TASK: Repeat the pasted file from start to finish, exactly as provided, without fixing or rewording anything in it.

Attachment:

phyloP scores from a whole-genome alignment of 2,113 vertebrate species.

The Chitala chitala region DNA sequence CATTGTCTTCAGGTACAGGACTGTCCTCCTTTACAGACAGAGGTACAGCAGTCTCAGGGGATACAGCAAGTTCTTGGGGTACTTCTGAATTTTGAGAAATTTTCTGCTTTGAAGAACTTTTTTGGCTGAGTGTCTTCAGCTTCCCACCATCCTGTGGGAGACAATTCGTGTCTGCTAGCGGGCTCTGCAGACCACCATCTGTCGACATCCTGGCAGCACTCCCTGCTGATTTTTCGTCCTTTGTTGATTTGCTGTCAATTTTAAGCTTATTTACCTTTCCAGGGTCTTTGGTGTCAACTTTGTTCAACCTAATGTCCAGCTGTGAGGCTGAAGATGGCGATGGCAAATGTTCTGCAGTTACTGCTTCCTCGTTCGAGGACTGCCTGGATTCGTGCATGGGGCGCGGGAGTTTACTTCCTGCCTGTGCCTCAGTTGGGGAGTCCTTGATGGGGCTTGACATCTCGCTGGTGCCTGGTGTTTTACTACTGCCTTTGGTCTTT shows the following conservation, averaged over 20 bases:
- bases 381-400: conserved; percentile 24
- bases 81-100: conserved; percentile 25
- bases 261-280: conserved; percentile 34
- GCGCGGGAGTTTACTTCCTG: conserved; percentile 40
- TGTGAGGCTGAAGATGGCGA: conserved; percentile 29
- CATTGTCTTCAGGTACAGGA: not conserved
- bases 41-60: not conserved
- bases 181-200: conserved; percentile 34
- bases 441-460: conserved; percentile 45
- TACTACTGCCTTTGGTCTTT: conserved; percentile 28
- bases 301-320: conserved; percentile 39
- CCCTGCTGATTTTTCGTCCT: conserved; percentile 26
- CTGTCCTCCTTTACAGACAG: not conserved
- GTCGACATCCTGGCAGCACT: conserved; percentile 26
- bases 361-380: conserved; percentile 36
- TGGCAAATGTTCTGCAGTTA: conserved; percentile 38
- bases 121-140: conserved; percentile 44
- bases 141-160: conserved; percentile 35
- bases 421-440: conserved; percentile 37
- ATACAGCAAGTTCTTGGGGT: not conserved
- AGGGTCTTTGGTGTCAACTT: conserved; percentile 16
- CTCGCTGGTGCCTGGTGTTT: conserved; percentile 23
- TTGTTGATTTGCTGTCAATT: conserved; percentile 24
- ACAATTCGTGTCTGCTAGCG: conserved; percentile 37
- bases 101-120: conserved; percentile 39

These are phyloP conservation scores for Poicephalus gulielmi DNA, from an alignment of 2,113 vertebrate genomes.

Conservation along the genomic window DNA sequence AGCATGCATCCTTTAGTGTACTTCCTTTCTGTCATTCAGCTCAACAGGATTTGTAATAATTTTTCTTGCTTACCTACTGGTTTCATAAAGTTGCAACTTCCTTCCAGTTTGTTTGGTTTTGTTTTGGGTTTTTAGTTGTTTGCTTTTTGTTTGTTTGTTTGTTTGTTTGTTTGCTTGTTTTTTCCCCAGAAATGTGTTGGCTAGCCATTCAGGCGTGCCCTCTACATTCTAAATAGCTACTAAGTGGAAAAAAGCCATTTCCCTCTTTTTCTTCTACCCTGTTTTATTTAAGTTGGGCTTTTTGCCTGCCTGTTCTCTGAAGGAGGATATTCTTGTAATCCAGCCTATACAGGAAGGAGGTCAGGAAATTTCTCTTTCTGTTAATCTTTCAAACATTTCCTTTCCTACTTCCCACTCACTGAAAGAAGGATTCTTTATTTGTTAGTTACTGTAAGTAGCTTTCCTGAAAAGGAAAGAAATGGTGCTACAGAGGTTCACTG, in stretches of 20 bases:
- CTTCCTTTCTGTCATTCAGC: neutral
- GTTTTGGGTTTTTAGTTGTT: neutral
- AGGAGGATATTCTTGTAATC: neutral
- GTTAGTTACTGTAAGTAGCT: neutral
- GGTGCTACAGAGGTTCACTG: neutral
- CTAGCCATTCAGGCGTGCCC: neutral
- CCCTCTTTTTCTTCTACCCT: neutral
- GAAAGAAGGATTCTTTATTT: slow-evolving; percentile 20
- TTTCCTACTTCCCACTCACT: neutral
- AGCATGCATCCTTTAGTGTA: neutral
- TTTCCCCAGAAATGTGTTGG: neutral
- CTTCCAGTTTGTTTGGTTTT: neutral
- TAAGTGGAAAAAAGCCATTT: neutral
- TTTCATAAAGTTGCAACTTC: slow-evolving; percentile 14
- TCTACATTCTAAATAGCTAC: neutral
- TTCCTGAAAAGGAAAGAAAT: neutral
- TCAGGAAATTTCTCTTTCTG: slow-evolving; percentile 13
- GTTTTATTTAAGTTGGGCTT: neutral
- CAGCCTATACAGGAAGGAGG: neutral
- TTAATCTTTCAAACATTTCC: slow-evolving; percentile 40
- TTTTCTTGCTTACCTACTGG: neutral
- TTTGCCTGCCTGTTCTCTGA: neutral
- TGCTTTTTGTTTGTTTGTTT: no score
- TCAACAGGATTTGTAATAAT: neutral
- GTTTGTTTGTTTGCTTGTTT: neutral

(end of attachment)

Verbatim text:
phyloP scores from a whole-genome alignment of 2,113 vertebrate species.

The Chitala chitala region DNA sequence CATTGTCTTCAGGTACAGGACTGTCCTCCTTTACAGACAGAGGTACAGCAGTCTCAGGGGATACAGCAAGTTCTTGGGGTACTTCTGAATTTTGAGAAATTTTCTGCTTTGAAGAACTTTTTTGGCTGAGTGTCTTCAGCTTCCCACCATCCTGTGGGAGACAATTCGTGTCTGCTAGCGGGCTCTGCAGACCACCATCTGTCGACATCCTGGCAGCACTCCCTGCTGATTTTTCGTCCTTTGTTGATTTGCTGTCAATTTTAAGCTTATTTACCTTTCCAGGGTCTTTGGTGTCAACTTTGTTCAACCTAATGTCCAGCTGTGAGGCTGAAGATGGCGATGGCAAATGTTCTGCAGTTACTGCTTCCTCGTTCGAGGACTGCCTGGATTCGTGCATGGGGCGCGGGAGTTTACTTCCTGCCTGTGCCTCAGTTGGGGAGTCCTTGATGGGGCTTGACATCTCGCTGGTGCCTGGTGTTTTACTACTGCCTTTGGTCTTT shows the following conservation, averaged over 20 bases:
- bases 381-400: conserved; percentile 24
- bases 81-100: conserved; percentile 25
- bases 261-280: conserved; percentile 34
- GCGCGGGAGTTTACTTCCTG: conserved; percentile 40
- TGTGAGGCTGAAGATGGCGA: conserved; percentile 29
- CATTGTCTTCAGGTACAGGA: not conserved
- bases 41-60: not conserved
- bases 181-200: conserved; percentile 34
- bases 441-460: conserved; percentile 45
- TACTACTGCCTTTGGTCTTT: conserved; percentile 28
- bases 301-320: conserved; percentile 39
- CCCTGCTGATTTTTCGTCCT: conserved; percentile 26
- CTGTCCTCCTTTACAGACAG: not conserved
- GTCGACATCCTGGCAGCACT: conserved; percentile 26
- bases 361-380: conserved; percentile 36
- TGGCAAATGTTCTGCAGTTA: conserved; percentile 38
- bases 121-140: conserved; percentile 44
- bases 141-160: conserved; percentile 35
- bases 421-440: conserved; percentile 37
- ATACAGCAAGTTCTTGGGGT: not conserved
- AGGGTCTTTGGTGTCAACTT: conserved; percentile 16
- CTCGCTGGTGCCTGGTGTTT: conserved; percentile 23
- TTGTTGATTTGCTGTCAATT: conserved; percentile 24
- ACAATTCGTGTCTGCTAGCG: conserved; percentile 37
- bases 101-120: conserved; percentile 39

These are phyloP conservation scores for Poicephalus gulielmi DNA, from an alignment of 2,113 vertebrate genomes.

Conservation along the genomic window DNA sequence AGCATGCATCCTTTAGTGTACTTCCTTTCTGTCATTCAGCTCAACAGGATTTGTAATAATTTTTCTTGCTTACCTACTGGTTTCATAAAGTTGCAACTTCCTTCCAGTTTGTTTGGTTTTGTTTTGGGTTTTTAGTTGTTTGCTTTTTGTTTGTTTGTTTGTTTGTTTGTTTGCTTGTTTTTTCCCCAGAAATGTGTTGGCTAGCCATTCAGGCGTGCCCTCTACATTCTAAATAGCTACTAAGTGGAAAAAAGCCATTTCCCTCTTTTTCTTCTACCCTGTTTTATTTAAGTTGGGCTTTTTGCCTGCCTGTTCTCTGAAGGAGGATATTCTTGTAATCCAGCCTATACAGGAAGGAGGTCAGGAAATTTCTCTTTCTGTTAATCTTTCAAACATTTCCTTTCCTACTTCCCACTCACTGAAAGAAGGATTCTTTATTTGTTAGTTACTGTAAGTAGCTTTCCTGAAAAGGAAAGAAATGGTGCTACAGAGGTTCACTG, in stretches of 20 bases:
- CTTCCTTTCTGTCATTCAGC: neutral
- GTTTTGGGTTTTTAGTTGTT: neutral
- AGGAGGATATTCTTGTAATC: neutral
- GTTAGTTACTGTAAGTAGCT: neutral
- GGTGCTACAGAGGTTCACTG: neutral
- CTAGCCATTCAGGCGTGCCC: neutral
- CCCTCTTTTTCTTCTACCCT: neutral
- GAAAGAAGGATTCTTTATTT: slow-evolving; percentile 20
- TTTCCTACTTCCCACTCACT: neutral
- AGCATGCATCCTTTAGTGTA: neutral
- TTTCCCCAGAAATGTGTTGG: neutral
- CTTCCAGTTTGTTTGGTTTT: neutral
- TAAGTGGAAAAAAGCCATTT: neutral
- TTTCATAAAGTTGCAACTTC: slow-evolving; percentile 14
- TCTACATTCTAAATAGCTAC: neutral
- TTCCTGAAAAGGAAAGAAAT: neutral
- TCAGGAAATTTCTCTTTCTG: slow-evolving; percentile 13
- GTTTTATTTAAGTTGGGCTT: neutral
- CAGCCTATACAGGAAGGAGG: neutral
- TTAATCTTTCAAACATTTCC: slow-evolving; percentile 40
- TTTTCTTGCTTACCTACTGG: neutral
- TTTGCCTGCCTGTTCTCTGA: neutral
- TGCTTTTTGTTTGTTTGTTT: no score
- TCAACAGGATTTGTAATAAT: neutral
- GTTTGTTTGTTTGCTTGTTT: neutral